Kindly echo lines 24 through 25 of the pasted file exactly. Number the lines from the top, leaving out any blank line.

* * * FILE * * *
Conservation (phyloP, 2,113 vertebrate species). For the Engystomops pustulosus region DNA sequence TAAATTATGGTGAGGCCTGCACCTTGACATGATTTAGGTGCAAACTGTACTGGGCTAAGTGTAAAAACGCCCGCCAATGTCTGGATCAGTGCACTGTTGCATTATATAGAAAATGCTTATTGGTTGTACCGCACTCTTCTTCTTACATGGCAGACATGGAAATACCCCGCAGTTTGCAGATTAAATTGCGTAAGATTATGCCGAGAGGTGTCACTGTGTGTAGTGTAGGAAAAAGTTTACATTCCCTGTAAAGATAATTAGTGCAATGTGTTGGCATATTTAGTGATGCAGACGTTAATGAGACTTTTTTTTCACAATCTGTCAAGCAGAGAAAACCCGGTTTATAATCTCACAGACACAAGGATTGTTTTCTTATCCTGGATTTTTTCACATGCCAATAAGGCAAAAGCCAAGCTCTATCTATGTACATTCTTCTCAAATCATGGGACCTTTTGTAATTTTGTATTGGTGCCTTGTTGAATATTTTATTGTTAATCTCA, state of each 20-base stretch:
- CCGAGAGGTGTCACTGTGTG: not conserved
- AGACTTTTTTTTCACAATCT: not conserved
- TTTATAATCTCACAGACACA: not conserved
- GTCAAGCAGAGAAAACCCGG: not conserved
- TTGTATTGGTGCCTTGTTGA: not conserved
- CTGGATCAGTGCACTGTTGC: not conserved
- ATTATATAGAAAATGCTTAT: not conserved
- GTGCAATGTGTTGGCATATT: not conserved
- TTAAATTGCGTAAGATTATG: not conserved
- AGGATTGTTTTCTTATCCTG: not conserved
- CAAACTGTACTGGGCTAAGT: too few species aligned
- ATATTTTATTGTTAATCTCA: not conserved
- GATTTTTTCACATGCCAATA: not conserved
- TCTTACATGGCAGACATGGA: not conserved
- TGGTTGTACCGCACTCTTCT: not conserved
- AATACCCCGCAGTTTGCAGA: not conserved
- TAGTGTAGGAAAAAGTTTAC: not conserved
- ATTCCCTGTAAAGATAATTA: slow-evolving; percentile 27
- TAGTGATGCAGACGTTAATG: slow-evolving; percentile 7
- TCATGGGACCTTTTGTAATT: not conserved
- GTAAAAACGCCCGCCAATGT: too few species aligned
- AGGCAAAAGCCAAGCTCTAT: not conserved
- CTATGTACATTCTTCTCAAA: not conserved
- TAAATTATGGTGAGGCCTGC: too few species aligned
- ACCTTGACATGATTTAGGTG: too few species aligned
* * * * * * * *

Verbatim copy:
- CTATGTACATTCTTCTCAAA: not conserved
- TAAATTATGGTGAGGCCTGC: too few species aligned